A Landlocked Cutie

By Dave Fratello | April 12th, 2019

325 4th Street Manhattan Beach CAThere's something great about Manhattan Beach walkstreets.

No cars, ever, in front. A peaceful, beachy lifestyle with a neighborhood feel unlike almost any place else.

But in carving up the land and making up the walkstreets, our city fathers did something weird a few times: They divided some walkstreet lots in half. They put some half lots on the walkstreets, and a separate half lot in back on the alley.

Let's see now. If it's a "walk" street, and you've got the "front" half lot on the walkstreet, where do you park your car? (Or cars?)

Trick question! You don't!

There's no garage, no access to the alley.

If you have a car (some people still do these days), you can go put it on the street, of course, but there will never be that guaranteed shelter offered by a private garage.

They call homes like this "landlocked" in the city's parlance.

325 4th Street Manhattan Beach CAThis week there's a landlocked listing, and it's a darling: 325 4th (2br/1ba, 659 sqft.).

Yes, that's a little house (<700 sqft.).

But it's substantially updated, and cute enough to want to pinch.

There's just that one thing... if you have a car, or any stuff you need to store, well, it's not going here at the house. (Paging Marie Kondo!)

Start price is $1.795M, roughly half the price of a walkstreet full lot at land value.

A few years ago - seems like yesterday but it was more like 5 years - there was a sudden outbreak of landlocked half-lot homes on the market, including along the South End family walkstreets. They all performed well.

There was 329 9th St. (2br/2ba, 900 sq. ft.), a 1940s original benefiting from a gorgeous modernization, including a true master and second bath.

That one sold in Sept. 2014 for $1.440M (after a start at $1.700M).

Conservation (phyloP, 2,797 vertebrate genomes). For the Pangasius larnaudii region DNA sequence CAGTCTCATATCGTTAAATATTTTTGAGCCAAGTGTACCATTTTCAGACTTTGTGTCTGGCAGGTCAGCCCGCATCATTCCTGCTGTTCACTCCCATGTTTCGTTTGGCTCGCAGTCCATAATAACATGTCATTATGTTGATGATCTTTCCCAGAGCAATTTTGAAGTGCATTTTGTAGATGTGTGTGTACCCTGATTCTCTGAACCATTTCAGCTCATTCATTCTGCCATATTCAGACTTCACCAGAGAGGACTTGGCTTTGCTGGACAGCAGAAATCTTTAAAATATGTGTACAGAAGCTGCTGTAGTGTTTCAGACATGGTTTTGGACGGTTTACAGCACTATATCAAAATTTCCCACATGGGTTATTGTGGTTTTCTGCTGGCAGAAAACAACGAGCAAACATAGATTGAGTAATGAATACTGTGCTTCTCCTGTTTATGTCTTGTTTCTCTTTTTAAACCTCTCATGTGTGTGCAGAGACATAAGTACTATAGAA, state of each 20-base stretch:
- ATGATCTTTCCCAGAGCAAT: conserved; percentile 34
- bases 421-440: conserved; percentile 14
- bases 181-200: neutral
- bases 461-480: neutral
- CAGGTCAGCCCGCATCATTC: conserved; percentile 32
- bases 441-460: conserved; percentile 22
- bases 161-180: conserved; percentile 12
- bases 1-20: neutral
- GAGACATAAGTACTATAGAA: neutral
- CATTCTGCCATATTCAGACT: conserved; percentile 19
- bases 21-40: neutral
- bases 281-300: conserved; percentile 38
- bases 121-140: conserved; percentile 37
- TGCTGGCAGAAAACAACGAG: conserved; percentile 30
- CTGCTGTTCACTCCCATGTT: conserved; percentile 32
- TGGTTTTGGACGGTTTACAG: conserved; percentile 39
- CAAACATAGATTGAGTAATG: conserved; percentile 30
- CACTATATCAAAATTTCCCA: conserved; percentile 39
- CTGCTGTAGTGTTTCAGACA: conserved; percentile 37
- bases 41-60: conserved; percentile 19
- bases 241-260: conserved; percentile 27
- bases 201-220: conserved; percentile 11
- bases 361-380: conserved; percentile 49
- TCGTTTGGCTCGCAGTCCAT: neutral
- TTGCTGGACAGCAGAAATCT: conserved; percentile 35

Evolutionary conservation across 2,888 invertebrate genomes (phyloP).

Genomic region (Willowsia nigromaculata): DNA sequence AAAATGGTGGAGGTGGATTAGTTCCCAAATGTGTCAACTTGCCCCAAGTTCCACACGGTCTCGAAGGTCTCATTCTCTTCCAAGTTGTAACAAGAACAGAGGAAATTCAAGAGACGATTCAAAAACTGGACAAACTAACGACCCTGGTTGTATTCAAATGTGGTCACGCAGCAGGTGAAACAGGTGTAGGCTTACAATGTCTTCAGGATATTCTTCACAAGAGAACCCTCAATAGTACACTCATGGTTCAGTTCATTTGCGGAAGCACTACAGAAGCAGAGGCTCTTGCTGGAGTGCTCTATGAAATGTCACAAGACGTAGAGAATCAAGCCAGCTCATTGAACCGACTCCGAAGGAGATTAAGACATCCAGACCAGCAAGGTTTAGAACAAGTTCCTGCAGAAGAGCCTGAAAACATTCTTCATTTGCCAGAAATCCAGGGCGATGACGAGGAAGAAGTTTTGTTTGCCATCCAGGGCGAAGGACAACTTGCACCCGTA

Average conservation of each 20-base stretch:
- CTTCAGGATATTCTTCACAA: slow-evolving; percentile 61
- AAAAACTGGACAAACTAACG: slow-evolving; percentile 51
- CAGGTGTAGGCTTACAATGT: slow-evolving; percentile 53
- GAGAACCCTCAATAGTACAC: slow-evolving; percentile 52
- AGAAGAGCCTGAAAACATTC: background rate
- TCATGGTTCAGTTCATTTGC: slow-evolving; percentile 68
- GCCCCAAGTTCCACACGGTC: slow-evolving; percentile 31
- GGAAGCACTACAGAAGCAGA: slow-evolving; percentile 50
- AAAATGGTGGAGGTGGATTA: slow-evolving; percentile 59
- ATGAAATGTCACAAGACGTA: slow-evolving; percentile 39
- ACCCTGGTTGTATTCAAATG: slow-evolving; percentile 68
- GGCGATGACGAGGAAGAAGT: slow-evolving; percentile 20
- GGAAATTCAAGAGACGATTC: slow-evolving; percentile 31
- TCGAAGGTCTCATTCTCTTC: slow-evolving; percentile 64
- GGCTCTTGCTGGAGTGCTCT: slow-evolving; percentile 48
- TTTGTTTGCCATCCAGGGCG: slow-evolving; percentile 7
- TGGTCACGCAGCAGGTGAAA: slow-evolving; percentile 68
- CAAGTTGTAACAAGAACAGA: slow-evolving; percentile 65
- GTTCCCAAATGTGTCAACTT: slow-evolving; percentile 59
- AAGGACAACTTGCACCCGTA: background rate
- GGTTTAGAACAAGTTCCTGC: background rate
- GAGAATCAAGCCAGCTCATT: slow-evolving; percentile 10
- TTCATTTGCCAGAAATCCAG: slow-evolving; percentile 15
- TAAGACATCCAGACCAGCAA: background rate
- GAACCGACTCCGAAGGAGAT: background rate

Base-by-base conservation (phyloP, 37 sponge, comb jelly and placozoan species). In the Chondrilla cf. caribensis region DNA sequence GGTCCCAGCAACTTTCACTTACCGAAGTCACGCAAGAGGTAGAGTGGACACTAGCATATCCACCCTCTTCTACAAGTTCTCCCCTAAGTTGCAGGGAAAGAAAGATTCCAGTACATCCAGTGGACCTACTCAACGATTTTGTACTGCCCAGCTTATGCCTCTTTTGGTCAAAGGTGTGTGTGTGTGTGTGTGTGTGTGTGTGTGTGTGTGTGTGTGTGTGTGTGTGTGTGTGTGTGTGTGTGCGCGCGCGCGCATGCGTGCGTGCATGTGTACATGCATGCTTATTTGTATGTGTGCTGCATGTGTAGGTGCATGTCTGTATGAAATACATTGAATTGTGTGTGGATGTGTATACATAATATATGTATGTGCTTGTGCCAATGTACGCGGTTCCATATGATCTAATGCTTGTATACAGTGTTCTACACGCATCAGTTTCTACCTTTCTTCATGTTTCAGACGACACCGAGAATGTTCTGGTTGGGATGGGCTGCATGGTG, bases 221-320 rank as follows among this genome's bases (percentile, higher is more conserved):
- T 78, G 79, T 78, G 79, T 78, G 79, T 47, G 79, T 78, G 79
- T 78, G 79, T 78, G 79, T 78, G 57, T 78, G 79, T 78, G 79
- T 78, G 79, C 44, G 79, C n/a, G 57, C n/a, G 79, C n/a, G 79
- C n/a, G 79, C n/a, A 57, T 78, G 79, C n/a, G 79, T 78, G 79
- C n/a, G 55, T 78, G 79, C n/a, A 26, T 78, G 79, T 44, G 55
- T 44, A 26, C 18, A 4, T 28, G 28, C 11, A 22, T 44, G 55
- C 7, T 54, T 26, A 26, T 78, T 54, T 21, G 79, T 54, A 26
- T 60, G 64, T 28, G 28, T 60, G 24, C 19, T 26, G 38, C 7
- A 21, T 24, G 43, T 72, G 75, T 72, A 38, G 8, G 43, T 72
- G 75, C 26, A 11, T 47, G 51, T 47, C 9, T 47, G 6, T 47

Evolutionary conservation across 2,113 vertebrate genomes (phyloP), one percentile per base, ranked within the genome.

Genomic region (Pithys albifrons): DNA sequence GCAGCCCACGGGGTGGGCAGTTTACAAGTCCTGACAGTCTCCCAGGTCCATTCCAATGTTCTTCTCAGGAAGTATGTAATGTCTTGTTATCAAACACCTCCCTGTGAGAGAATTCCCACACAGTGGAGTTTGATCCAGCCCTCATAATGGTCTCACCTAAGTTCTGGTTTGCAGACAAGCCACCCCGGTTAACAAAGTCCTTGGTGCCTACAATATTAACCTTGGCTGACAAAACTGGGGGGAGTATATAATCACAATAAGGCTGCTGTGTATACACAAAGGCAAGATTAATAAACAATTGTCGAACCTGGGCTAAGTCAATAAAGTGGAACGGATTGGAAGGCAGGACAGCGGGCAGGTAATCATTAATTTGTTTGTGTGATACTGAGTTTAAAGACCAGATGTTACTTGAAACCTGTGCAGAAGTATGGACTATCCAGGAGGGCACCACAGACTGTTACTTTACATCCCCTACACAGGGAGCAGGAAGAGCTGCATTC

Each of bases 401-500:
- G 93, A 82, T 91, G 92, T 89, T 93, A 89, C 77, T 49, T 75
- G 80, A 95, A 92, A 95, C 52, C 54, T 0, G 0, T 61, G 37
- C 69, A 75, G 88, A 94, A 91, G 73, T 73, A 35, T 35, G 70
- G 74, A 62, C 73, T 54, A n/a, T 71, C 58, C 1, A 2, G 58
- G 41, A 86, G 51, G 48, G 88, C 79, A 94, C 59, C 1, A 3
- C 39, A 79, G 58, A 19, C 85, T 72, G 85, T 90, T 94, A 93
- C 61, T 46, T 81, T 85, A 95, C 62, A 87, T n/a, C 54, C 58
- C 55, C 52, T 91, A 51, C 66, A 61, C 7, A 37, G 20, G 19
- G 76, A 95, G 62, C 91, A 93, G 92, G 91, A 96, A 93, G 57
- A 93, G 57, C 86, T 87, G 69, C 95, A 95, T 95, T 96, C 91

And there was the brick house.

333 8th (1br/1ba, 765 sq. ft.) offered a series of small rooms, freshly painted and carpeted, but really wanting a true refresher at the time.

333 8th listed at $1.200M and had a deal quickly, getting bid up more than $240K to $1.447M in April 2014.

Those were both big steps up from the previous landlocked sale on the South End walkstreets at 533 5th (2br/1ba, 630 sqft.), which was stolen for $725K in June 2012. (That property was later rebuilt all but new in place. City restrictions on landlocked properties require virtually no expansion but do allow remodeling.)

Another half lot home at 124 17th (2br/1ba, 880 sq. ft.), way down next to the water, sold for $1.540M in Dec. 2013.

That was a super special case, however, because the home wasn't permanently landlocked. The rear half lot sold at about the same time to a different buyer.

The folks who bought 124 17th later flipped it to the owner of the alley half lot (125 16th Place) for a cool $2.900M, because, yeah, you should do that.

When each new buyer acquired the 17th St. half lots, there were some building restrictions preventing the half lots from merging, but they were set to expire within a few years of those sales. Eventually it made sense for there to be one owner.

325 4th Street Manhattan Beach CAComing back to 325 4th now, If there's no plan to merge lots, who can buy a half-lot cottage with no garage?

Locals.

The first people sniffing around on listings like these already live here in Manhattan Beach.

Maybe they're in the Hill Section but would like a little beach cottage for weekends, or for friends and family.

With South End walkstreet cottages/lots trading in the mid-3's consistently, we'll soon see if the first landlocked offering in a while can get basically half the full lot value, as the prior ones did way-back-when.

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